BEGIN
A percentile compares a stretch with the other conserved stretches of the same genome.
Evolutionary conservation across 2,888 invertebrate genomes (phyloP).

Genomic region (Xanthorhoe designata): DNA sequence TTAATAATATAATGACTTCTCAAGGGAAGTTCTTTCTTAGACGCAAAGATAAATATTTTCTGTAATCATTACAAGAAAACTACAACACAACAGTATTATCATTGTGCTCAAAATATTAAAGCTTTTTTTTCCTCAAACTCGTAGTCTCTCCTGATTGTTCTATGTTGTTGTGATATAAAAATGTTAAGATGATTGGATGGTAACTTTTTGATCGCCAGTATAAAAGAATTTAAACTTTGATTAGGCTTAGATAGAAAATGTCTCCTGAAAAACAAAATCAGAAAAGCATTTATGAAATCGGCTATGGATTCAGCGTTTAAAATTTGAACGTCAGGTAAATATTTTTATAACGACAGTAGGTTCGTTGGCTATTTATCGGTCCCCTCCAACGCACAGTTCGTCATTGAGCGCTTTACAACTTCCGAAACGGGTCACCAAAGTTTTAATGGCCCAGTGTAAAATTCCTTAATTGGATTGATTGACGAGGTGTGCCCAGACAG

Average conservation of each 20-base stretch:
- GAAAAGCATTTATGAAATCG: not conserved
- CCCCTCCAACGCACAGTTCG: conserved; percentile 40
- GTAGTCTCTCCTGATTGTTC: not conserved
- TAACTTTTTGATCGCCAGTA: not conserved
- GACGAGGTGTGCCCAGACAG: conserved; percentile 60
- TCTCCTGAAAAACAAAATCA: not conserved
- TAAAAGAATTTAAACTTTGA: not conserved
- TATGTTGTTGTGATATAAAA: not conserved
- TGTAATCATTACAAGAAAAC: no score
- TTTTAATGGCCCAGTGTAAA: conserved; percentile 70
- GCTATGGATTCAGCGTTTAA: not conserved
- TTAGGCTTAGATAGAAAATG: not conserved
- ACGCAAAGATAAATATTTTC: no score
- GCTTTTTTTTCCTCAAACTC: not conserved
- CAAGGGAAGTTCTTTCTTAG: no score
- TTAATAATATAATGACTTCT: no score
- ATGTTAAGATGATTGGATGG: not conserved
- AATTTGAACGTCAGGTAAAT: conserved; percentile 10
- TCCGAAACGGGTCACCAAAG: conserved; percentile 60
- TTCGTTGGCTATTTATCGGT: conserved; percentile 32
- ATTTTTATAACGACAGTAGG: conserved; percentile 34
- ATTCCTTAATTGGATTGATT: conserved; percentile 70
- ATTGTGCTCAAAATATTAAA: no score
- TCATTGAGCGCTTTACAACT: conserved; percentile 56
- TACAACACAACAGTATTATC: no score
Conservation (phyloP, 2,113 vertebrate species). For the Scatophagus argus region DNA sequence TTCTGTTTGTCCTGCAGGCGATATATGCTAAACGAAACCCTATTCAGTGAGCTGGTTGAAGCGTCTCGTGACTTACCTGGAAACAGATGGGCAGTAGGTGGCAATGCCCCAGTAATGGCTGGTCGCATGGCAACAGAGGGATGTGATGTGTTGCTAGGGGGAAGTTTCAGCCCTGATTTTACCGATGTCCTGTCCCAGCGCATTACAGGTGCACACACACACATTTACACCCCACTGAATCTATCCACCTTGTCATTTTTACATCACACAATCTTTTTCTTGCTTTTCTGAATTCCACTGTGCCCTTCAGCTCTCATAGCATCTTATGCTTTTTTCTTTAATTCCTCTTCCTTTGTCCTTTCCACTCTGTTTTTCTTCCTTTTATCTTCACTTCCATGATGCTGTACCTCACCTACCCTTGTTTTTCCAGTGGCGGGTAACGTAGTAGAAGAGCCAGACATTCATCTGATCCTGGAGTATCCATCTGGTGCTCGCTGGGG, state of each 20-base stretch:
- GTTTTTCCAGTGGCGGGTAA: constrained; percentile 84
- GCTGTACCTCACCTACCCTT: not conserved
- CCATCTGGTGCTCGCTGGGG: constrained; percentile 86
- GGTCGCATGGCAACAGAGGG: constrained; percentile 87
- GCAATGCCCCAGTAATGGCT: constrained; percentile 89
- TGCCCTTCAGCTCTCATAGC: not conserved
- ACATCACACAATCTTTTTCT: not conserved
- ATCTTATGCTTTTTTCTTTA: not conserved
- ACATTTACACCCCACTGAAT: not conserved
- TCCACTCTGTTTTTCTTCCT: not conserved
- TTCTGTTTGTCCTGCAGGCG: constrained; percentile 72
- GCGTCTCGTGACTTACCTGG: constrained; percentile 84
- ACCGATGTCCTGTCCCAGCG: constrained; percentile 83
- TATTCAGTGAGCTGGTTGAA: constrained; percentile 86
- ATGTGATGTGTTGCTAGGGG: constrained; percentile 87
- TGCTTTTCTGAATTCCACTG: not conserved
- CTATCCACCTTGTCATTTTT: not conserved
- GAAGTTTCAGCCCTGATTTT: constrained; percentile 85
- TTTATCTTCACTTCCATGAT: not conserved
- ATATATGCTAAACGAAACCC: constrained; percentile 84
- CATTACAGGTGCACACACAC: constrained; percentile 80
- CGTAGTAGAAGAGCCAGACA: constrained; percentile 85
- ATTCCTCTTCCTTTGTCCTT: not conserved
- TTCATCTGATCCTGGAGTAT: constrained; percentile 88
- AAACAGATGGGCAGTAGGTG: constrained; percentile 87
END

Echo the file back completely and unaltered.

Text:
A percentile compares a stretch with the other conserved stretches of the same genome.
Evolutionary conservation across 2,888 invertebrate genomes (phyloP).

Genomic region (Xanthorhoe designata): DNA sequence TTAATAATATAATGACTTCTCAAGGGAAGTTCTTTCTTAGACGCAAAGATAAATATTTTCTGTAATCATTACAAGAAAACTACAACACAACAGTATTATCATTGTGCTCAAAATATTAAAGCTTTTTTTTCCTCAAACTCGTAGTCTCTCCTGATTGTTCTATGTTGTTGTGATATAAAAATGTTAAGATGATTGGATGGTAACTTTTTGATCGCCAGTATAAAAGAATTTAAACTTTGATTAGGCTTAGATAGAAAATGTCTCCTGAAAAACAAAATCAGAAAAGCATTTATGAAATCGGCTATGGATTCAGCGTTTAAAATTTGAACGTCAGGTAAATATTTTTATAACGACAGTAGGTTCGTTGGCTATTTATCGGTCCCCTCCAACGCACAGTTCGTCATTGAGCGCTTTACAACTTCCGAAACGGGTCACCAAAGTTTTAATGGCCCAGTGTAAAATTCCTTAATTGGATTGATTGACGAGGTGTGCCCAGACAG

Average conservation of each 20-base stretch:
- GAAAAGCATTTATGAAATCG: not conserved
- CCCCTCCAACGCACAGTTCG: conserved; percentile 40
- GTAGTCTCTCCTGATTGTTC: not conserved
- TAACTTTTTGATCGCCAGTA: not conserved
- GACGAGGTGTGCCCAGACAG: conserved; percentile 60
- TCTCCTGAAAAACAAAATCA: not conserved
- TAAAAGAATTTAAACTTTGA: not conserved
- TATGTTGTTGTGATATAAAA: not conserved
- TGTAATCATTACAAGAAAAC: no score
- TTTTAATGGCCCAGTGTAAA: conserved; percentile 70
- GCTATGGATTCAGCGTTTAA: not conserved
- TTAGGCTTAGATAGAAAATG: not conserved
- ACGCAAAGATAAATATTTTC: no score
- GCTTTTTTTTCCTCAAACTC: not conserved
- CAAGGGAAGTTCTTTCTTAG: no score
- TTAATAATATAATGACTTCT: no score
- ATGTTAAGATGATTGGATGG: not conserved
- AATTTGAACGTCAGGTAAAT: conserved; percentile 10
- TCCGAAACGGGTCACCAAAG: conserved; percentile 60
- TTCGTTGGCTATTTATCGGT: conserved; percentile 32
- ATTTTTATAACGACAGTAGG: conserved; percentile 34
- ATTCCTTAATTGGATTGATT: conserved; percentile 70
- ATTGTGCTCAAAATATTAAA: no score
- TCATTGAGCGCTTTACAACT: conserved; percentile 56
- TACAACACAACAGTATTATC: no score
Conservation (phyloP, 2,113 vertebrate species). For the Scatophagus argus region DNA sequence TTCTGTTTGTCCTGCAGGCGATATATGCTAAACGAAACCCTATTCAGTGAGCTGGTTGAAGCGTCTCGTGACTTACCTGGAAACAGATGGGCAGTAGGTGGCAATGCCCCAGTAATGGCTGGTCGCATGGCAACAGAGGGATGTGATGTGTTGCTAGGGGGAAGTTTCAGCCCTGATTTTACCGATGTCCTGTCCCAGCGCATTACAGGTGCACACACACACATTTACACCCCACTGAATCTATCCACCTTGTCATTTTTACATCACACAATCTTTTTCTTGCTTTTCTGAATTCCACTGTGCCCTTCAGCTCTCATAGCATCTTATGCTTTTTTCTTTAATTCCTCTTCCTTTGTCCTTTCCACTCTGTTTTTCTTCCTTTTATCTTCACTTCCATGATGCTGTACCTCACCTACCCTTGTTTTTCCAGTGGCGGGTAACGTAGTAGAAGAGCCAGACATTCATCTGATCCTGGAGTATCCATCTGGTGCTCGCTGGGG, state of each 20-base stretch:
- GTTTTTCCAGTGGCGGGTAA: constrained; percentile 84
- GCTGTACCTCACCTACCCTT: not conserved
- CCATCTGGTGCTCGCTGGGG: constrained; percentile 86
- GGTCGCATGGCAACAGAGGG: constrained; percentile 87
- GCAATGCCCCAGTAATGGCT: constrained; percentile 89
- TGCCCTTCAGCTCTCATAGC: not conserved
- ACATCACACAATCTTTTTCT: not conserved
- ATCTTATGCTTTTTTCTTTA: not conserved
- ACATTTACACCCCACTGAAT: not conserved
- TCCACTCTGTTTTTCTTCCT: not conserved
- TTCTGTTTGTCCTGCAGGCG: constrained; percentile 72
- GCGTCTCGTGACTTACCTGG: constrained; percentile 84
- ACCGATGTCCTGTCCCAGCG: constrained; percentile 83
- TATTCAGTGAGCTGGTTGAA: constrained; percentile 86
- ATGTGATGTGTTGCTAGGGG: constrained; percentile 87
- TGCTTTTCTGAATTCCACTG: not conserved
- CTATCCACCTTGTCATTTTT: not conserved
- GAAGTTTCAGCCCTGATTTT: constrained; percentile 85
- TTTATCTTCACTTCCATGAT: not conserved
- ATATATGCTAAACGAAACCC: constrained; percentile 84
- CATTACAGGTGCACACACAC: constrained; percentile 80
- CGTAGTAGAAGAGCCAGACA: constrained; percentile 85
- ATTCCTCTTCCTTTGTCCTT: not conserved
- TTCATCTGATCCTGGAGTAT: constrained; percentile 88
- AAACAGATGGGCAGTAGGTG: constrained; percentile 87